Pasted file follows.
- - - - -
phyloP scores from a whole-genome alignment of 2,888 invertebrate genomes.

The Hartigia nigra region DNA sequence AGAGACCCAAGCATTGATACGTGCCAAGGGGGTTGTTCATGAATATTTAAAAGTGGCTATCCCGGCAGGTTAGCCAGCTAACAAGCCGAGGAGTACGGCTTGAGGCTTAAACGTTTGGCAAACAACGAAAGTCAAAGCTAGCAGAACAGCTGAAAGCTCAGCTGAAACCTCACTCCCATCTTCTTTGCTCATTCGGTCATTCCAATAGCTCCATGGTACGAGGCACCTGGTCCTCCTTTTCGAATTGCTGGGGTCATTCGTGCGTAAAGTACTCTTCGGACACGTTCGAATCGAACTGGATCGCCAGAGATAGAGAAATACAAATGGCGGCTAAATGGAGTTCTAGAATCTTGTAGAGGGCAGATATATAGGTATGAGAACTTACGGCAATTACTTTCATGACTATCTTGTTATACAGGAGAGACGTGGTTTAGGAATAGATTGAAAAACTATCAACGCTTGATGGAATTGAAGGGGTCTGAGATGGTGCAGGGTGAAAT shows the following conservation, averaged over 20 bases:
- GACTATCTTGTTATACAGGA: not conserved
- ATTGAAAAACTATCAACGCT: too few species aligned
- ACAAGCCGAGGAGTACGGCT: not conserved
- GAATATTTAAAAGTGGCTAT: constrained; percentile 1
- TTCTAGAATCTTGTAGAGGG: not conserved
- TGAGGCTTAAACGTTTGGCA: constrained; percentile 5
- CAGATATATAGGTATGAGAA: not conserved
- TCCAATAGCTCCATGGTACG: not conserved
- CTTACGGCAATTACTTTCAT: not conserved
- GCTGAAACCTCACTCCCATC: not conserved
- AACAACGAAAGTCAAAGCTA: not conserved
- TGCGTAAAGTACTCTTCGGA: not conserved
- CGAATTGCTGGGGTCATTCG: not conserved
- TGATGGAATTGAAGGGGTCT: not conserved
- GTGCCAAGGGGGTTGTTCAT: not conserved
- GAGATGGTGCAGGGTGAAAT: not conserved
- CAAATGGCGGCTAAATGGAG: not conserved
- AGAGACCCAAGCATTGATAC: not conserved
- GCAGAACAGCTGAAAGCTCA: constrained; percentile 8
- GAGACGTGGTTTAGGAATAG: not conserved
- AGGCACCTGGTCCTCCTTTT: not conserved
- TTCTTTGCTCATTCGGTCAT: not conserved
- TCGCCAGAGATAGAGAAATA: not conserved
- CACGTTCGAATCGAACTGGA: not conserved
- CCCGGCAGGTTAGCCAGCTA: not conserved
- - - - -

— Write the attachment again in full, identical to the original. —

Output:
phyloP scores from a whole-genome alignment of 2,888 invertebrate genomes.

The Hartigia nigra region DNA sequence AGAGACCCAAGCATTGATACGTGCCAAGGGGGTTGTTCATGAATATTTAAAAGTGGCTATCCCGGCAGGTTAGCCAGCTAACAAGCCGAGGAGTACGGCTTGAGGCTTAAACGTTTGGCAAACAACGAAAGTCAAAGCTAGCAGAACAGCTGAAAGCTCAGCTGAAACCTCACTCCCATCTTCTTTGCTCATTCGGTCATTCCAATAGCTCCATGGTACGAGGCACCTGGTCCTCCTTTTCGAATTGCTGGGGTCATTCGTGCGTAAAGTACTCTTCGGACACGTTCGAATCGAACTGGATCGCCAGAGATAGAGAAATACAAATGGCGGCTAAATGGAGTTCTAGAATCTTGTAGAGGGCAGATATATAGGTATGAGAACTTACGGCAATTACTTTCATGACTATCTTGTTATACAGGAGAGACGTGGTTTAGGAATAGATTGAAAAACTATCAACGCTTGATGGAATTGAAGGGGTCTGAGATGGTGCAGGGTGAAAT shows the following conservation, averaged over 20 bases:
- GACTATCTTGTTATACAGGA: not conserved
- ATTGAAAAACTATCAACGCT: too few species aligned
- ACAAGCCGAGGAGTACGGCT: not conserved
- GAATATTTAAAAGTGGCTAT: constrained; percentile 1
- TTCTAGAATCTTGTAGAGGG: not conserved
- TGAGGCTTAAACGTTTGGCA: constrained; percentile 5
- CAGATATATAGGTATGAGAA: not conserved
- TCCAATAGCTCCATGGTACG: not conserved
- CTTACGGCAATTACTTTCAT: not conserved
- GCTGAAACCTCACTCCCATC: not conserved
- AACAACGAAAGTCAAAGCTA: not conserved
- TGCGTAAAGTACTCTTCGGA: not conserved
- CGAATTGCTGGGGTCATTCG: not conserved
- TGATGGAATTGAAGGGGTCT: not conserved
- GTGCCAAGGGGGTTGTTCAT: not conserved
- GAGATGGTGCAGGGTGAAAT: not conserved
- CAAATGGCGGCTAAATGGAG: not conserved
- AGAGACCCAAGCATTGATAC: not conserved
- GCAGAACAGCTGAAAGCTCA: constrained; percentile 8
- GAGACGTGGTTTAGGAATAG: not conserved
- AGGCACCTGGTCCTCCTTTT: not conserved
- TTCTTTGCTCATTCGGTCAT: not conserved
- TCGCCAGAGATAGAGAAATA: not conserved
- CACGTTCGAATCGAACTGGA: not conserved
- CCCGGCAGGTTAGCCAGCTA: not conserved